There is no way to prevent or predict when a HAB will form, but organizations, like the DEC and the Finger Lakes Institute are making progress. Monitoring buoys have been deployed to document water conditions and provide real time feedback when a bloom appears. The Citizens Statewide Lake Assessment Program (CSLAP) is a volunteer lake monitoring and education program that has been in place for over 25 years and has been vital in collecting data on HAB’s. The DEC has also created a website where you can see HAB’s reported within the last 2 weeks. It also displays archived blooms from the entire year. See it here.

For more information on identifying HAB’s and steps to take after exposure, visit the DEC website. The Department of Health recommends waiting 48 hours to swim after an algae bloom dissipates.

You can make a difference in reducing the likelihood that a bloom will occur. The following practices can avoid harmful materials getting into the lake through run-off:

  • Clean up pet waste
  • Limit lawn fertilization
  • Maintain septic tanks
  • Reduce erosion by installing and maintaining shoreline buffers

Invasive Plant Species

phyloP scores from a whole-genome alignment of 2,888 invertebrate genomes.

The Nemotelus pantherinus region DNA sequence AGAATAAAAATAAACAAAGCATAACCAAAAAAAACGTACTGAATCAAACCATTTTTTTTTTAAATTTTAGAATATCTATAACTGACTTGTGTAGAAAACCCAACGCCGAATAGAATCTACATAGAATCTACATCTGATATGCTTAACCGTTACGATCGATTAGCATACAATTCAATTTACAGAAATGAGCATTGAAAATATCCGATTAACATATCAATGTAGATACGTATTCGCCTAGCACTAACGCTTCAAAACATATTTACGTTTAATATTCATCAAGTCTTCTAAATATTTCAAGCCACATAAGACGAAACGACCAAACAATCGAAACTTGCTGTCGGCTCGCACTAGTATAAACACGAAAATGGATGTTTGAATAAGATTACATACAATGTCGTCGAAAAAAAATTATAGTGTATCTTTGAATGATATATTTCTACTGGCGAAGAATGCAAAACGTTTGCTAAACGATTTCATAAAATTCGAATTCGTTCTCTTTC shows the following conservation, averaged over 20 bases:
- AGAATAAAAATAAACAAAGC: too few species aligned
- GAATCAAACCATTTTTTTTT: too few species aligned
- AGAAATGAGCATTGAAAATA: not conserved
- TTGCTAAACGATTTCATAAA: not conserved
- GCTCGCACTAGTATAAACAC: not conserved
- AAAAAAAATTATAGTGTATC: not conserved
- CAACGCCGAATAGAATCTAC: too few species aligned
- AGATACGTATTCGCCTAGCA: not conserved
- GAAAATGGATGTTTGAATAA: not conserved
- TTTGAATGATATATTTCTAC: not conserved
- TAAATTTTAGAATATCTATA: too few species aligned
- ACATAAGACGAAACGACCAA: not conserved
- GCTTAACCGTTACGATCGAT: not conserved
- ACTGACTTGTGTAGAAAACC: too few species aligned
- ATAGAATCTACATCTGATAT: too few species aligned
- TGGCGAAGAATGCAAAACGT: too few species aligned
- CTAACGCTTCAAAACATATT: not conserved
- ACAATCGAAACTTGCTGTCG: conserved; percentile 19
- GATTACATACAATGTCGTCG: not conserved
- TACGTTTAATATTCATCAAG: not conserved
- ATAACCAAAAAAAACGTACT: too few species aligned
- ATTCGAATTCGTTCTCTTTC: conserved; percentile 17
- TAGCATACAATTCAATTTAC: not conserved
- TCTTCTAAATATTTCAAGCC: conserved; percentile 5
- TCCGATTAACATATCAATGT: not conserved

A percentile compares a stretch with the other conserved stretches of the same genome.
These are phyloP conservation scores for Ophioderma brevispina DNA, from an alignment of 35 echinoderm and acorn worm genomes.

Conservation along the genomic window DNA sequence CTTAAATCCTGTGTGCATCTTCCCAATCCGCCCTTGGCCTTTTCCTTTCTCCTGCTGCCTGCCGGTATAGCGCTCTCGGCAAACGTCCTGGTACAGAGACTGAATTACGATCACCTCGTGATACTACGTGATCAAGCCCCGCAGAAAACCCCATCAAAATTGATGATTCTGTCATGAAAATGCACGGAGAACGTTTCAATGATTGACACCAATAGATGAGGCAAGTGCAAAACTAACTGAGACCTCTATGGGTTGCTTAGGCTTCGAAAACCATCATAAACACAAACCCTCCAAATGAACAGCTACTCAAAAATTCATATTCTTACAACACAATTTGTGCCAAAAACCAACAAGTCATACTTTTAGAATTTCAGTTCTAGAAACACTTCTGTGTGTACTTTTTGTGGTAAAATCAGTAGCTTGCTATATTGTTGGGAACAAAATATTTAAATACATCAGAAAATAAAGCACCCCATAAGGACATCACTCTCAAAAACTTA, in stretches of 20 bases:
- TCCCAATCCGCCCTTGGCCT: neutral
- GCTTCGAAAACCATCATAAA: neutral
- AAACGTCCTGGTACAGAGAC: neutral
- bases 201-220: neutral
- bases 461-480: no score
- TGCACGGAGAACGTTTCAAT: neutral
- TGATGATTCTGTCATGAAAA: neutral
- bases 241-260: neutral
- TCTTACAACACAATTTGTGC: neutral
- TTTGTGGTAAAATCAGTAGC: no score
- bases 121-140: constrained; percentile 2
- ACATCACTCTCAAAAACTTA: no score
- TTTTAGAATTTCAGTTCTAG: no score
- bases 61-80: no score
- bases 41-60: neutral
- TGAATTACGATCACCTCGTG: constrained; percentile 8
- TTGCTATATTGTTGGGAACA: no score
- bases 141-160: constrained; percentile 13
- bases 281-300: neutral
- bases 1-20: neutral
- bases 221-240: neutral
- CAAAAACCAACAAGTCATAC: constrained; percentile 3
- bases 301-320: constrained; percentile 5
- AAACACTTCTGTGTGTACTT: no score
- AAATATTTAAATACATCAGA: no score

Our lakes have seen an increase in invasive species disrupting the watershed ecosystems. While invasive fish, insects, and mussels are all threats, the focus of the discussion was on invasive plant species. The priority invasives of concern for all of the Finger Lakes are Hydrilla, Water Chestnut, and Water Lettuce.

Finger Lakes PRISM is working diligently and having success in containing the spread non-native flora. Their goal is eradicate and contain harmful plant species early and while it’s still cost effective. Allowing these plants to flourish could be detrimental to our lakes and local municipalities that source their drinking water from them. Here are some simple actions you can take to support their efforts and prevent the spread of invasive plants to your lake:

  • Report and send photos of suspicious plants to FLXplantID@gmail.com
  • Purchase and plant native plant species only
  • Routinely inspect, drain, and clean watercraft, especially when moving between bodies of water
  • Don’t put anything in the lake that you wouldn’t put in a glass of water (garbage, lawn clippings, raked leaves, etc.)
Display at the 2019 Finger Lakes Regional Watershed Alliance Symposium

Our mission moving forward is to stay up-to-date on these threats and gain the resources necessary to keep our employees, homeowners, and guests safe and informed. With the increased presence of HAB’s, it will be crucial to educate on when it is safe to swim, the symptoms of exposure, and how to identify and report these blooms. Above all, we are committed to doing our part to ensure the Finger Lakes remain safe and enjoyable for all.

For more information, visit the Finger Lakes Regional Watershed Alliance website.